Learn how to grow poppies, and add stunning blooms to your garden. Poppies are grown nearly all over the world, and come in varied sizes, colors, and textures. Bees and other pollinators are drawn to these vibrant flowers.
Poppies are a springtime staple in my garden in the low desert of Arizona. Although the blooms are short-lived, they are beautiful. I love watching each phase of the growing cycle: from drooping bud, to bloom, and finally seed pod.
8 Tips for How to Grow Poppies
1. Start poppy seeds in the garden
If you have purchased poppies from a local nursery and been disappointed with the results, try planting them from seed instead. I’ve had the most success starting poppies directly in the garden.
Plant seeds directly in the garden when the soil has warmed to around 65℉ – 75℉. Start poppies from seed by firmly putting a few seeds on the soil; do not cover with additional soil. Poppy seeds need light to germinate. Space plants 6” to 9” apart (depending on the variety) to maximize air circulation and reduce powdery mildew.
Many years, poppies reseed from the previous year’s plantings. I also treat poppies as a wildflower and lightly sprinkle seeds in the fall. Read this article to learn more about how to grow wildflowers.
2. Plant poppies in the right location
Poppies need at least 6 hours of sun. Some varieties of poppies grow very large, up to 5 feet tall. Plan accordingly and plant poppies where they will have room to grow. Many varieties of poppies reseed easily. Plant poppies in an area you don’t mind having them return to each year.
3. Plant different varieties of poppy seeds
California poppy – Iconic wildflower of California does well in poor soil, and reseeds readily. Usually sown in the fall, and germinates with winter and spring rain.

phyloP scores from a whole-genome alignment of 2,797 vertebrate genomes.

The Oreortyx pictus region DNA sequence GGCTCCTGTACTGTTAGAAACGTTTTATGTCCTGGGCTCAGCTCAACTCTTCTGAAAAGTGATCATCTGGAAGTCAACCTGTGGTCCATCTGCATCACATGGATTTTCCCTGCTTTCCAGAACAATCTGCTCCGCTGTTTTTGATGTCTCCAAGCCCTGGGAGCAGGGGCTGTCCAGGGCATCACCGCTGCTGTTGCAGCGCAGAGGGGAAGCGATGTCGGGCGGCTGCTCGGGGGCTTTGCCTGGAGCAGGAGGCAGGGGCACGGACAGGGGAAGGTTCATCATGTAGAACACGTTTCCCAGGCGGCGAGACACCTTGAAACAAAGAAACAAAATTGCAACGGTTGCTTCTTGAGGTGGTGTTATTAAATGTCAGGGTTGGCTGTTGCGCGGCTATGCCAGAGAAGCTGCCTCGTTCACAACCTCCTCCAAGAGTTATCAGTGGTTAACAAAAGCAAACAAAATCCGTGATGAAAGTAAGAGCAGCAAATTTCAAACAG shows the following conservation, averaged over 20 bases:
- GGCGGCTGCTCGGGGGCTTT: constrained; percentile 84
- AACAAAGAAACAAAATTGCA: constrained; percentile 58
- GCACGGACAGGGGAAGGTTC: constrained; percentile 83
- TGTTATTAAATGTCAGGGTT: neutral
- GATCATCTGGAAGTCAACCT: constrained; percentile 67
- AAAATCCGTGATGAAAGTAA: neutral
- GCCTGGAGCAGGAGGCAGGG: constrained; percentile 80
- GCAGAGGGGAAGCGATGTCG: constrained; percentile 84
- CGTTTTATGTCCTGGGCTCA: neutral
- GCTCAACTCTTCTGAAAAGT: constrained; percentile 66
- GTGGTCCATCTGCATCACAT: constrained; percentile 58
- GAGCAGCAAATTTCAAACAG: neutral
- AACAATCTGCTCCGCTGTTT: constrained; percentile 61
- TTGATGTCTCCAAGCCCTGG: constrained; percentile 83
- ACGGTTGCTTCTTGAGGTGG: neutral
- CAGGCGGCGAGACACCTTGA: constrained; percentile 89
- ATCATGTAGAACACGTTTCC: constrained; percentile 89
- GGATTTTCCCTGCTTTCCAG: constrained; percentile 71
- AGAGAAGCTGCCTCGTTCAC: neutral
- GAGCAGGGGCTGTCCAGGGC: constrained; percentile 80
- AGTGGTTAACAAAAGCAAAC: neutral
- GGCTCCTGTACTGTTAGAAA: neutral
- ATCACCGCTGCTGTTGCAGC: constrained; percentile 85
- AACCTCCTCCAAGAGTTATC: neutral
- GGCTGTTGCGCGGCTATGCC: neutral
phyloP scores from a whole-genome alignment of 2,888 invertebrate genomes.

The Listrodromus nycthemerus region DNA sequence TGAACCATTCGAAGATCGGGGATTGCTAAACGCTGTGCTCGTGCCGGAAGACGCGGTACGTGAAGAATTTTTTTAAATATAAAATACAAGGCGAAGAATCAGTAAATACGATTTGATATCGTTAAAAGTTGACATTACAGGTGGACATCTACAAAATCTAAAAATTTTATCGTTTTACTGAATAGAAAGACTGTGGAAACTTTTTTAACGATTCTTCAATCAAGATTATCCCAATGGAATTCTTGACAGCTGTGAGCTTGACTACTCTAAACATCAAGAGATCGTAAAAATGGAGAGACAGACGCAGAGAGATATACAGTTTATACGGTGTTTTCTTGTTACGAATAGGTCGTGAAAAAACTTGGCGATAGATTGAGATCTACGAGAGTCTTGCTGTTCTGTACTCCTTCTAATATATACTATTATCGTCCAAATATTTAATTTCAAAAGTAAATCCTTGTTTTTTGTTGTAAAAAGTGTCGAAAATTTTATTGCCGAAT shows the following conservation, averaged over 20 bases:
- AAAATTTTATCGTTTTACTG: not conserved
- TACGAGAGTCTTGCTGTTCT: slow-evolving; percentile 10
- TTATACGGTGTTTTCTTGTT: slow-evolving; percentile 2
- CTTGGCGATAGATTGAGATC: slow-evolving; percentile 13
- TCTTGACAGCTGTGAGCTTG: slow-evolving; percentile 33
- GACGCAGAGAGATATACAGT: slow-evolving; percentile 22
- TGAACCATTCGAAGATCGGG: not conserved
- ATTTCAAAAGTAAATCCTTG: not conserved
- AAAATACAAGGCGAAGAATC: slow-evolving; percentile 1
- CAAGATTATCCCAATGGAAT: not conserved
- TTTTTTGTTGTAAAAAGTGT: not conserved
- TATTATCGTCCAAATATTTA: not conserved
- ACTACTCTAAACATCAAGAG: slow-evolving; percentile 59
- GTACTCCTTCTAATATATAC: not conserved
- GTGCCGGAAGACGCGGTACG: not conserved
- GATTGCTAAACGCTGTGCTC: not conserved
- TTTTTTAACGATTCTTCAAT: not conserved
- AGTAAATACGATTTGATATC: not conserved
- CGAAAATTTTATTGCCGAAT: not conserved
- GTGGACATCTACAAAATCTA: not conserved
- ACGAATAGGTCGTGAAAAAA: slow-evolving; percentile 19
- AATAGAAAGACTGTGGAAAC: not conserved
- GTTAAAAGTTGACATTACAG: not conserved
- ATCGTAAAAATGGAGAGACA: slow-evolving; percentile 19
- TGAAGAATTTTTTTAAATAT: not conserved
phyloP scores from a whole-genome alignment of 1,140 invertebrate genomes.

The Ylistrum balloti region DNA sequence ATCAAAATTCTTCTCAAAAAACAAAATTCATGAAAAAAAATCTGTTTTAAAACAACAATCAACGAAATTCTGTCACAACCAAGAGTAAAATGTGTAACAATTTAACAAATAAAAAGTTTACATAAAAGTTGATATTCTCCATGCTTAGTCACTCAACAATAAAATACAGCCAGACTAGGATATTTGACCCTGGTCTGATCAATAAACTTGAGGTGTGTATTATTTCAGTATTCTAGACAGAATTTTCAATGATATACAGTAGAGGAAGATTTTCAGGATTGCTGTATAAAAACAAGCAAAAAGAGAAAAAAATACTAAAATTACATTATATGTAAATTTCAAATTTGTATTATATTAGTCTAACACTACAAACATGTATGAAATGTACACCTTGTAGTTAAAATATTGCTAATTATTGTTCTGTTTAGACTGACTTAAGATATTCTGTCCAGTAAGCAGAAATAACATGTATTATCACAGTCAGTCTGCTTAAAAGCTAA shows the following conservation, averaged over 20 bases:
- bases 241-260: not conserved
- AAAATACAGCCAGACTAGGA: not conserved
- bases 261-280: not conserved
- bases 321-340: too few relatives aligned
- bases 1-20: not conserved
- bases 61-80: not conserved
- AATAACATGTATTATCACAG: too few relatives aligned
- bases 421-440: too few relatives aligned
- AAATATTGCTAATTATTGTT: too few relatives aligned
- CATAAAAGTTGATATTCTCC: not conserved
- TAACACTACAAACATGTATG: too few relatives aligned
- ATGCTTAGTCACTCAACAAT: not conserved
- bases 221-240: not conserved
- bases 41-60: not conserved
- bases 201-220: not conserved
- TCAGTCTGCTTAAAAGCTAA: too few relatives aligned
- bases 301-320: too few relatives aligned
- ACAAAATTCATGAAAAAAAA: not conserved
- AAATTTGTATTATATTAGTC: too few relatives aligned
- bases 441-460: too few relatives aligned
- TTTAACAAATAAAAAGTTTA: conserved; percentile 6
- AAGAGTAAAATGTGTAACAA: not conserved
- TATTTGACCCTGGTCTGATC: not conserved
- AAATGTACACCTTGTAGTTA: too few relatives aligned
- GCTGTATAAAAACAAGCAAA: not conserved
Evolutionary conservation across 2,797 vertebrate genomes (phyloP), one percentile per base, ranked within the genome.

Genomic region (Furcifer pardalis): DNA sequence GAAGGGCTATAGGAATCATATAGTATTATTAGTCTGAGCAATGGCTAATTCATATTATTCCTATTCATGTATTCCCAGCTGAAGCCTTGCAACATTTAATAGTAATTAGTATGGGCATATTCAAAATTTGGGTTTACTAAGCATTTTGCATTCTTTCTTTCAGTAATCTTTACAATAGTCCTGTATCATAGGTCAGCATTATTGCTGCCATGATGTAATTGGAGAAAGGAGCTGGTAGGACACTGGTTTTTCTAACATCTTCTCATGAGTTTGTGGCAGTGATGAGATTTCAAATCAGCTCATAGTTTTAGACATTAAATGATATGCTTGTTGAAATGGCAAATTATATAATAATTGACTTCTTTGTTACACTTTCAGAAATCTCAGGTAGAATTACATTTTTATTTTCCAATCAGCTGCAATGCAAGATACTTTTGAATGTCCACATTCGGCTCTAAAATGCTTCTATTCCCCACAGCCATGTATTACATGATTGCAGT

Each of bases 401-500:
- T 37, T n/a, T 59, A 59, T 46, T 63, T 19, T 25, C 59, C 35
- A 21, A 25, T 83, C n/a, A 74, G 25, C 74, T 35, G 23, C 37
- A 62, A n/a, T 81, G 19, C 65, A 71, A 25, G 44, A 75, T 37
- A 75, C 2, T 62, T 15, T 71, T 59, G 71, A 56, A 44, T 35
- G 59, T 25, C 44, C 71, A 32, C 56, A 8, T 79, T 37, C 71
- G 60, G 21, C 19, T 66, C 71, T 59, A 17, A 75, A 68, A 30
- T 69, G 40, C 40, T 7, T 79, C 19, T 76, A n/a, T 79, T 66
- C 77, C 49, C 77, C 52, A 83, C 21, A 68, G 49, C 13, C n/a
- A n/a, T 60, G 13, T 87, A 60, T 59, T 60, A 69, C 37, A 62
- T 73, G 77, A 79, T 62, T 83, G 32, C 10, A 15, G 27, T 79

Shirley poppy – 3 foot stalks with colors ranging from soft pastels to red. They do well in flower beds and as a cut flower.
Peony poppy (a type of breadseed poppy) – Stunning peony-like blooms, gray-green foliage, and beautiful seed pods.
Oriental poppy – Grows best in mountain regions with cool weather. Black centers are the feature point of these blooms.
5. Be sure to thin seedlings
Because poppy seeds are so small, there are often abundant seedlings even when carefully sown. If left to grow, they will choke each other out. When plants are too close together, there is often inadequate air flow and they are more susceptible to pests and disease.
Thin seedlings (6” to 9” apart depending on the variety) when seedlings are young for best results. Allow remaining plants to grow undisturbed.
6. Care for poppies as they grow
Provide fertile soil and adequate water for germination, and then poppies are relatively easy to care for. Stake larger varieties if desired, and water poppies during dry spells.
7. Harvest flowers often to encourage more blooms
The larger-stemmed varieties of poppies make a beautiful cut flower. Cut stems nearly down to the ground just as blooms begins to crack open; poppies continue to open and develop once harvested. Remove all leaves from stem, and place in water. Blooms will last about 5 days in a vase. Sear cut ends in hot water or with a match for longest lasting blooms.
Use beautiful seed pods (fresh or dried) in cut flower arrangements. Harvest seed pods as soon as the petals fall off.
8. Save poppy seeds to plant next season
At the end of the season, don’t cut the largest, prettiest flowers. Beautiful seed pods form after the petals fall off. Leave these on the plant until you see them “pop” and holes form under the rim of the plant.
California poppy seeds form on a long stem. Pick the stems off the plant when it browns, but before it opens and releases seeds.
Store harvested seeds in a paper sack until dried. Learn more about how to save seeds in this article.